Dissatisfied with my conclusion that their proposed amendments would be futile, plaintiffs continue to argue that Fed. R. Civ. P. 15 generally favors amendment, and that the court's futility analysis did not consider the Second Circuit's "strong preference for resolving disputes on the merits." See Reply Br. 4 (quoting Williams, 659 F.3d at 212-13). Plaintiffs fail to acknowledge, however, that the Williams court also held that "Rule 15's liberality must be tempered by considerations of finality" where, as here, "a party does not seek leave to file an amended complaint until after judgment is entered." 659 F.3d at 213. Williams stands for the principle that "considerations of finality do not always foreclose the possibility of amendment," id. (emphasis added), and plaintiffs are right to acknowledge that, frequently, plaintiffs "will not see the necessity of amendment or be in a position to weigh the practicality and possible means of curing specific deficiencies" before a court's order dismissing the case, Reply Br. 3 (quoting Loreley Fin. (Jersey) No. 3 Ltd. v. Wells Fargo Sec., LLC, 797 F.3d 160, 190 (2d Cir. 2015). However, the fact that plaintiffs are not entirely precluded from making a post-judgment amendment does not mean that a court must provide a plaintiff with leave to amend at all times. Indeed, "[t]o hold otherwise would enable the liberal amendment policy of Rule 15(a) to be employed in a way that is contrary to the philosophy favoring finality of judgments and the expeditious termination of litigation." Janese, 692 F.3d at 229 (quoting Nat'l Petrochemical Co. of Iran v. M/T Stolt Sheaf, 930 F.2d 240, 245 (2d Cir. 1991)).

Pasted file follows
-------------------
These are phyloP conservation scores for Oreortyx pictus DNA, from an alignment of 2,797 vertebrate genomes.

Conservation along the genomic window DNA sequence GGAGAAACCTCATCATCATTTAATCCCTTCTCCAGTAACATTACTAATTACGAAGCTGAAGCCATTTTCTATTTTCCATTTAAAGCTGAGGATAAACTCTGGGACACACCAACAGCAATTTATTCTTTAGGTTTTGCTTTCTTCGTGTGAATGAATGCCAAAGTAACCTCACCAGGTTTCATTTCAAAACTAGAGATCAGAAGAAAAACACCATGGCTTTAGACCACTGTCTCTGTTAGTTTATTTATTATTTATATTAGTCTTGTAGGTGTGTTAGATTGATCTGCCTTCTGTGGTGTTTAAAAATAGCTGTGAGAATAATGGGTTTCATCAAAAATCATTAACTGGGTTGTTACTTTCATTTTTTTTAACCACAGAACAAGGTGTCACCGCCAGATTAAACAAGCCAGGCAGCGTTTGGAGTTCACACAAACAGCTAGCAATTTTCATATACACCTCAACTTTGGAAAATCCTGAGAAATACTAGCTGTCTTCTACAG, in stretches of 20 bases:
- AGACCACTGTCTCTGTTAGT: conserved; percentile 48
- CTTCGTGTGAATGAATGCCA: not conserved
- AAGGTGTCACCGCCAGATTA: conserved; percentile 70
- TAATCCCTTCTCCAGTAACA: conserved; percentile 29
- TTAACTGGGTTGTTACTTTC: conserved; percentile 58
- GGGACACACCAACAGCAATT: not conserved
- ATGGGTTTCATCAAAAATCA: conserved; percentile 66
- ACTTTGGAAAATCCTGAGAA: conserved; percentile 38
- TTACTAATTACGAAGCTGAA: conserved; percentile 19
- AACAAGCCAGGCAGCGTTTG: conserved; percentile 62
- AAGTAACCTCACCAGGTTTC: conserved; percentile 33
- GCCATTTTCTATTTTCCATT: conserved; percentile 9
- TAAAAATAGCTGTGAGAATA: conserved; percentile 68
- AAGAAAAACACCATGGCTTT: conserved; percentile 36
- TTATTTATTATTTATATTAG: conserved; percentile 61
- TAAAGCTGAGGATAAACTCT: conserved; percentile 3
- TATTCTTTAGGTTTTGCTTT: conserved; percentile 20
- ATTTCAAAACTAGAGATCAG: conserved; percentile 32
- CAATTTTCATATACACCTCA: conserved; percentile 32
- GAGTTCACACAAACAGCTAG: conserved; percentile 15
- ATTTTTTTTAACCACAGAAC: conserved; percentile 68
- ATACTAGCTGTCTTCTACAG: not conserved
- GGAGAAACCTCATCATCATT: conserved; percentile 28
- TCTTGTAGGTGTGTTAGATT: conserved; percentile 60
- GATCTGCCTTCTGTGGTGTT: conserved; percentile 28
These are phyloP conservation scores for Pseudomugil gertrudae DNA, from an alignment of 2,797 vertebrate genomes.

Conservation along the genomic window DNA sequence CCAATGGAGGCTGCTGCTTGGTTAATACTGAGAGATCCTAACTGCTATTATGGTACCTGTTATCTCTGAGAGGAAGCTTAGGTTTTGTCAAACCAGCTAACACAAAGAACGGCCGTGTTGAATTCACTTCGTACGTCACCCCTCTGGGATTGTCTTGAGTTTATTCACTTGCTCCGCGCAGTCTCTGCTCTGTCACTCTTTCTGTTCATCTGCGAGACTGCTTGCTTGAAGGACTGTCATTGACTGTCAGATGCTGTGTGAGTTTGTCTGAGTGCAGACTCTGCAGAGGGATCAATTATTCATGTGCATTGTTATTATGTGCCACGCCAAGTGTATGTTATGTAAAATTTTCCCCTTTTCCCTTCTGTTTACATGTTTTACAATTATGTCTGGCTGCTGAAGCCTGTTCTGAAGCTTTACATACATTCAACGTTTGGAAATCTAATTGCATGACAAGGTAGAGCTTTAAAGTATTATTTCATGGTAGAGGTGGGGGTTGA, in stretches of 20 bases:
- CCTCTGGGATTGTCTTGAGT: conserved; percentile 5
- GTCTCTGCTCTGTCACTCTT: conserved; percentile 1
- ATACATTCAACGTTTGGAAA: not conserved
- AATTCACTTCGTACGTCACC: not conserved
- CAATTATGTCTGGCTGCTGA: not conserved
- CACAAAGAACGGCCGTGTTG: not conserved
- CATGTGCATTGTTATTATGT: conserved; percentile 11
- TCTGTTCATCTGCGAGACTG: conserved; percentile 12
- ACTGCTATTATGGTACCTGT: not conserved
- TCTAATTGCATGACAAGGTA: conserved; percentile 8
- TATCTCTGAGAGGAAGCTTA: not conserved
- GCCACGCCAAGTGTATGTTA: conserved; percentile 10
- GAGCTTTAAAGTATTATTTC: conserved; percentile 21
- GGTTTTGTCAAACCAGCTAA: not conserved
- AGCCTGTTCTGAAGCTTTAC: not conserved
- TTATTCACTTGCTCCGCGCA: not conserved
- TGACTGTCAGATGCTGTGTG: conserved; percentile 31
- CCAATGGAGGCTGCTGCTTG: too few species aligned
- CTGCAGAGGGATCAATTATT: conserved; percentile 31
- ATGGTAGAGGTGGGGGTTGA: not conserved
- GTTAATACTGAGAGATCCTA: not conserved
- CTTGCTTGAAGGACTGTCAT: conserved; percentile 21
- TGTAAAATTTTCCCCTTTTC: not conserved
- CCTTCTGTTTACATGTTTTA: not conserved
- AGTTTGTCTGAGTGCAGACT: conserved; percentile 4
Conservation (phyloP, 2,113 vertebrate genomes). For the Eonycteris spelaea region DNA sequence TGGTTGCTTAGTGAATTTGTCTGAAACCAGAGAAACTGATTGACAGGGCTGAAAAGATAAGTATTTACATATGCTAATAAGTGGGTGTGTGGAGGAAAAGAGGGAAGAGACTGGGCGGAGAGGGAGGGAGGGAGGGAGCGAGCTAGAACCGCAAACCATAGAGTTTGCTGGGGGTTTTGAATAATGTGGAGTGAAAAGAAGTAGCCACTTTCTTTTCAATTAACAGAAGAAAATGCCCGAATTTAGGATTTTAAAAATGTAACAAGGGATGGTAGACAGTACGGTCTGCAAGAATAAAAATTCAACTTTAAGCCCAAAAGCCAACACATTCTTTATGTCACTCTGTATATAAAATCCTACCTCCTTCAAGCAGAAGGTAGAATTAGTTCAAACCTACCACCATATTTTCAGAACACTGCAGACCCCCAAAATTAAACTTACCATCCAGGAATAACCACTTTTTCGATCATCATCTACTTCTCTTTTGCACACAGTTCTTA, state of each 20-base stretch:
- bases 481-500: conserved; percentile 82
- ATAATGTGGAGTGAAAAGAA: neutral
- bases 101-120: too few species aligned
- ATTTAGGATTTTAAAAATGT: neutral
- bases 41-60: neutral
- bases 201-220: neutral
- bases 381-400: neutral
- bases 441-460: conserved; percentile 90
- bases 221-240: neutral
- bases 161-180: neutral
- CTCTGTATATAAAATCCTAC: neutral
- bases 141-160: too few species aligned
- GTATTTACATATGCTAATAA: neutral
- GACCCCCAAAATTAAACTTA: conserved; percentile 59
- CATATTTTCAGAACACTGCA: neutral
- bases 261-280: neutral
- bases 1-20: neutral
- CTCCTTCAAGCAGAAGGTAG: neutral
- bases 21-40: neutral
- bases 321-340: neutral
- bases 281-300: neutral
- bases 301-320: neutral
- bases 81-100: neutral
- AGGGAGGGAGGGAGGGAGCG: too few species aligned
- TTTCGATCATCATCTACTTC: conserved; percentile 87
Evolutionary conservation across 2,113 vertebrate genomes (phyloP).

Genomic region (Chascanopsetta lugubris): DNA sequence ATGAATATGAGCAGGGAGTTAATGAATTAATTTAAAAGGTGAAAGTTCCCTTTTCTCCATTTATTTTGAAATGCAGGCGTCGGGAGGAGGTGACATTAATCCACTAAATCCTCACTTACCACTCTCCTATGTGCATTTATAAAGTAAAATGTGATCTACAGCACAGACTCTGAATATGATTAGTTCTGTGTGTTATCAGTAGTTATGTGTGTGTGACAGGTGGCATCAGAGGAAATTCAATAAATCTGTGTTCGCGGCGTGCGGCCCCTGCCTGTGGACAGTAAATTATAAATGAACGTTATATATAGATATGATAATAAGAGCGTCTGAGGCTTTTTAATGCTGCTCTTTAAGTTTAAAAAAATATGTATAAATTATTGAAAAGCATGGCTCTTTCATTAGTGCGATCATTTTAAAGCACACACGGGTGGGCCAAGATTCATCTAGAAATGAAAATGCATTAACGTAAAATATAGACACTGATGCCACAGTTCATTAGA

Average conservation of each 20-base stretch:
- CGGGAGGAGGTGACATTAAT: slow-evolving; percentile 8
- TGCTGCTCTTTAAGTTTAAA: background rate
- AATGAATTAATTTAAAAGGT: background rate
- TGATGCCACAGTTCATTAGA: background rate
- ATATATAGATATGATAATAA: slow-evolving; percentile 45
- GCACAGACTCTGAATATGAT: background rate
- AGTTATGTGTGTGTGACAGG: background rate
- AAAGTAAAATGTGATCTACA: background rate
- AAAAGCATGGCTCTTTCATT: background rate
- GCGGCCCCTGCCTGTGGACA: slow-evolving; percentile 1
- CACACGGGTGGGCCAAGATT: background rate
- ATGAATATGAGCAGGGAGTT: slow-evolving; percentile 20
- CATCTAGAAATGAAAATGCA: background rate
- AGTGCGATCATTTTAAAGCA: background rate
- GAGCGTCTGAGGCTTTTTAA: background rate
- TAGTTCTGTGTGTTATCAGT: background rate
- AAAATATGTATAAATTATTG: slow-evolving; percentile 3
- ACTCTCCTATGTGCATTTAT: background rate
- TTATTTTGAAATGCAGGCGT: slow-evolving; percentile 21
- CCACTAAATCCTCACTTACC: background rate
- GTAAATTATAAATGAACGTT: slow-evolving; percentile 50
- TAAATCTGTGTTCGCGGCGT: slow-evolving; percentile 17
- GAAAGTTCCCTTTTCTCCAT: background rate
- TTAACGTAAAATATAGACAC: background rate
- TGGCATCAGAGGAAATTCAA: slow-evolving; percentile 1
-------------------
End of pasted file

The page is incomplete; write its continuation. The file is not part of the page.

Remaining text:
Second, plaintiffs cite no facts or law that I overlooked when I concluded that plaintiffs' proposed amendments would be futile. Instead, plaintiffs argue that I did not place sufficient weight on new allegations they argue are more important than I found them to be. See Pls.' Mem. 6-7; Reply Br. 4. But this is not a basis for reconsideration; the fact that plaintiffs disagree with my conclusions does not entitle them to relief, since a motion for reconsideration is not intended to provide plaintiffs with a venue to reargue issues that have already been considered just because they are dissatisfied with the court's analysis. See In re Houbigant, Inc., 914 F. Supp. at 1001.